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Indianapolis Motor Speedway

Indianapolis Motor Speedway
Indianapolis Motor Speedway
Private Collection

Indianapolis Motor Speedway is the home of the Indianapolis 500, the best known auto race in the world, and the site of numerous automotive breakthroughs. In 1908, Indianapolis auto industrialists Carl Fisher, James Allison, Arthur Newby, and Frank Wheeler decided that American auto makers needed a proving ground for their new machines. They bought 320 acres of farmland, just across 16th Street from Fisher’s and Allison’s Prest-O-Lite auto headlight plant. The group also collaborated in platting out the Town of Speedway at this time. In 1909, they laid out the 2.5 mile oval track in its present configuration, but with a macadamized surface. Racing began that year.

By the next year, the owners decided to pave the track in sturdier paving bricks, now the trademark of the Indianapolis Motor Speedway. One yard of exposed brick remains at the start-finish line; the millions of others are under asphalt that is periodically resurfaced. The basic course configuration with its two and one half mile curved track, grandstand and pit layouts, and garage arrangement is very similar to the way it was in 1909.

In May 1911, the original investors began offering an annual 500 mile sweepstakes race – the Indianapolis 500. Ray Harroun won the first Indianapolis 500 in his locally built Marmon Wasp racer. While many commentators have remarked on recent rookie Danica Patrick’s “weight factor” in Indy style races, Harroun was the first driver to openly use weight to his advantage at the very first Indy 500. He competed without the then obligatory mechanic on board to avoid extra weight.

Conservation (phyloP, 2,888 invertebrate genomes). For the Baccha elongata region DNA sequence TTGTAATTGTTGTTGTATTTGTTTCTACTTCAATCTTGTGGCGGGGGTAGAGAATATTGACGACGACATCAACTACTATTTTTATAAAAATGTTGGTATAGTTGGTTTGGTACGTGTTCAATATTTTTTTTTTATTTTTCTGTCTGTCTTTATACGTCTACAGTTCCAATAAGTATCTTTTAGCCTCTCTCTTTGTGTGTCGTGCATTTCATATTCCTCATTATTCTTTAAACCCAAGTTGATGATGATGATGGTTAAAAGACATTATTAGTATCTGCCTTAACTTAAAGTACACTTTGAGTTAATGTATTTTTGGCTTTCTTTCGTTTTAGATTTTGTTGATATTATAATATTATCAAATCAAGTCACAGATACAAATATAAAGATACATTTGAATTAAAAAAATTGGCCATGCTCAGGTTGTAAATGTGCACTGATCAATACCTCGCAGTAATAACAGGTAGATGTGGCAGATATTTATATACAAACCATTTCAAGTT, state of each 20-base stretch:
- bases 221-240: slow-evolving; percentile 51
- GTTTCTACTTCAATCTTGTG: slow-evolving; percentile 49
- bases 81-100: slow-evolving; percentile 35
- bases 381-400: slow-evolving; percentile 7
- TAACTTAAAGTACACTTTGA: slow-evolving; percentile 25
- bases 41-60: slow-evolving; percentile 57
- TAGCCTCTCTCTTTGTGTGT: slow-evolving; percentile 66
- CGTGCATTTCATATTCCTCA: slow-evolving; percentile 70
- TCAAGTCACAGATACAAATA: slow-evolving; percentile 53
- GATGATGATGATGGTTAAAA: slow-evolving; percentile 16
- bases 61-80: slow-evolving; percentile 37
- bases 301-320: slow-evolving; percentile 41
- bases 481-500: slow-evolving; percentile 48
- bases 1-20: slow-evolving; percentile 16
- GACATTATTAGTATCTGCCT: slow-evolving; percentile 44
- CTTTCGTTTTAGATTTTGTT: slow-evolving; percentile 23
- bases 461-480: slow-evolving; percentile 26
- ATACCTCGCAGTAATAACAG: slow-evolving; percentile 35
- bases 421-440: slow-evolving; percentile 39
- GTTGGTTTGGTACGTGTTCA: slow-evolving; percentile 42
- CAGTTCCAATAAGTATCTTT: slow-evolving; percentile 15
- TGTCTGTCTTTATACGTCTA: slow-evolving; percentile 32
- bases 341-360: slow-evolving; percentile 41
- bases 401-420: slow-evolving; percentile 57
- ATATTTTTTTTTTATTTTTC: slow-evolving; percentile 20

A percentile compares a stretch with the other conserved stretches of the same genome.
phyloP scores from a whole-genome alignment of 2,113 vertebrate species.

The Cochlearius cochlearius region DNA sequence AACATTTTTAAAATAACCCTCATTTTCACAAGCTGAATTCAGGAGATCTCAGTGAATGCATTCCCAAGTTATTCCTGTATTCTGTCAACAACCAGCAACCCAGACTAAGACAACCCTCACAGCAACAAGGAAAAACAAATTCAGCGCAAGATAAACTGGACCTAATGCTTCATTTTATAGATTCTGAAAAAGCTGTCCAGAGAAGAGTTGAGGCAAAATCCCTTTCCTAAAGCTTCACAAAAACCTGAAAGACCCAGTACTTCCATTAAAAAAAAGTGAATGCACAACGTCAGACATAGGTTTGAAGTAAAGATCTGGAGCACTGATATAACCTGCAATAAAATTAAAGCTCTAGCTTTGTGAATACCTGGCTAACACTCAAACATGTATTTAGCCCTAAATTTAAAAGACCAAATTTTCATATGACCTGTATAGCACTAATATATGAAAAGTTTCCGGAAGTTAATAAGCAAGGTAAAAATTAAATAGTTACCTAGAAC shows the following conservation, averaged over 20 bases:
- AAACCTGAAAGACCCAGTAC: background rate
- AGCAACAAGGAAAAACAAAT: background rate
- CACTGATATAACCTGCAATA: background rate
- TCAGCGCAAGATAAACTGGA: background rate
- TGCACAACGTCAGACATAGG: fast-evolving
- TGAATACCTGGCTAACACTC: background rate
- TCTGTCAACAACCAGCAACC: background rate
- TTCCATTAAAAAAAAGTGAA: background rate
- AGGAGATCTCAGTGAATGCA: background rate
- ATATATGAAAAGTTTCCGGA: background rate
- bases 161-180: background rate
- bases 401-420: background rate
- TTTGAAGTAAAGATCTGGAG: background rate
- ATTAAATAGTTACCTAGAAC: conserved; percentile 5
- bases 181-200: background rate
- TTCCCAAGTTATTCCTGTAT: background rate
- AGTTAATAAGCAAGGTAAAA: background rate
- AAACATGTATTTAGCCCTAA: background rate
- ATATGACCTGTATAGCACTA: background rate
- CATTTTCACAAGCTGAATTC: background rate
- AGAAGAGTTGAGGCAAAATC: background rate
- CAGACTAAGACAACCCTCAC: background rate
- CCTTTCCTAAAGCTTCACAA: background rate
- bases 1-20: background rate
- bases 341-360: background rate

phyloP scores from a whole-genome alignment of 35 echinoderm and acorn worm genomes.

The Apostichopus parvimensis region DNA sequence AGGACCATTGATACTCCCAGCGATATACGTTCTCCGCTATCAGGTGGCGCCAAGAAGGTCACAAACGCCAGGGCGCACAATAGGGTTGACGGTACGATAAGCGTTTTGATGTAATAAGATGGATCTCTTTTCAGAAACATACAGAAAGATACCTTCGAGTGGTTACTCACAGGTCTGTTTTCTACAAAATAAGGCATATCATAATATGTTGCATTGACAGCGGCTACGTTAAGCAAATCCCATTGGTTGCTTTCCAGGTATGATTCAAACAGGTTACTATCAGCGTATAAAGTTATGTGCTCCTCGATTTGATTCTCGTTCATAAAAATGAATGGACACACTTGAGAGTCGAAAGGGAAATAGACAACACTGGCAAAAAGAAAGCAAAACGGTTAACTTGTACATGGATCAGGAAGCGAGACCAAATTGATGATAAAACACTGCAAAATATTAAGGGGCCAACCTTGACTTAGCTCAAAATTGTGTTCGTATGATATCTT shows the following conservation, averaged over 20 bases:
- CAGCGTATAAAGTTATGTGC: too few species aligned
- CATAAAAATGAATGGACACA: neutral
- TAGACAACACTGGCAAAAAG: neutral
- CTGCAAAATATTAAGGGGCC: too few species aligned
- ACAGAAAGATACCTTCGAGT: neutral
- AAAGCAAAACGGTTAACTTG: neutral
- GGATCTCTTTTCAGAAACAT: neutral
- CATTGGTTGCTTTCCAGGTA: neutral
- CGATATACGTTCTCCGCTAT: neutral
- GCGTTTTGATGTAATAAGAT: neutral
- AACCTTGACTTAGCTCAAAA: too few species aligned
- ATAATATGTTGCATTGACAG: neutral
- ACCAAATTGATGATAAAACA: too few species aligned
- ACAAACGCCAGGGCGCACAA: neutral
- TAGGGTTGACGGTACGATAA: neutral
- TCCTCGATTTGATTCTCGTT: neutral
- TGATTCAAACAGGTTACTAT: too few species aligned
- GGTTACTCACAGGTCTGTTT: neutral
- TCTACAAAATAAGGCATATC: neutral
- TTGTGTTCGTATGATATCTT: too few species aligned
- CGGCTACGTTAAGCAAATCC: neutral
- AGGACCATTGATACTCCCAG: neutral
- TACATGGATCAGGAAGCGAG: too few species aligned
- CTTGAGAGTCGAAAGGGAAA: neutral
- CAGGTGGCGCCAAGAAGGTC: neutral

Indianapolis Motor Speedway,2001 Race

Jeff Ward, 2001 Race with permission of the Indianapolis Motor Speedway

Through decades of competition, the Indianapolis Motor Speedway served as a test bed for auto innovations. Everything from rearview mirrors to front wheel and all wheel drive were tested under race conditions at Indy. Overhead cams, lubricants and oils, turbochargers, tires, and other variations of auto products also have been proven here.

As the original owners died, experienced financial setbacks, or turned attention to other pursuits, those remaining decided to sell the now famous track. In 1927, World War I flying ace Eddie Rickenbacker bought the Motor Speedway and owned it until 1946, when the current owners, the Hulmans, bought the track. Faced with a deteriorated facility that had remained closed during much of America’s involvement in World War II, the Hulmans began revitalizing the buildings and grounds through repair or replacement. The race itself was promoted and drew the attention of a new generation of racers. Race day on Memorial Day weekend draws well over 250,000 spectators.

Indy cars have changed drastically through 8 decades of auto racing. Visitors can experience this transformation at the Indianapolis Motor Speedway Museum. From Harroun’s first winning car to the ‘50s front wheel drive roadsters, the ’60 rear engine models, and modern ground effects cars, it’s all here. Over 30 of the cars are historic vehicles that actually won the Indy 500.

Plan your visit
Indianapolis Motor Speedway, a National Historic Landmark, is located on the west side, at 4790 W. 16th St. Click here for the National Historic Landmark registration file. The track and museum are open 9am to 5pm (EST) 364 days a year, closed Christmas Day. Extended hours are offered during the month of May. Museum phone is 317- 492-6784. Visitors can tour the track by van. Contact the museum for more information. During a set day each May, visitors can drive their own cars on the track or bring the family to a practice day, qualifications, or a race event at the Motor Speedway. Consult the Indianapolis Motor Speedway website for more information about races or other events. INDYGO bus line from downtown: #25 West 16th Street, disembark at Georgetown Rd.
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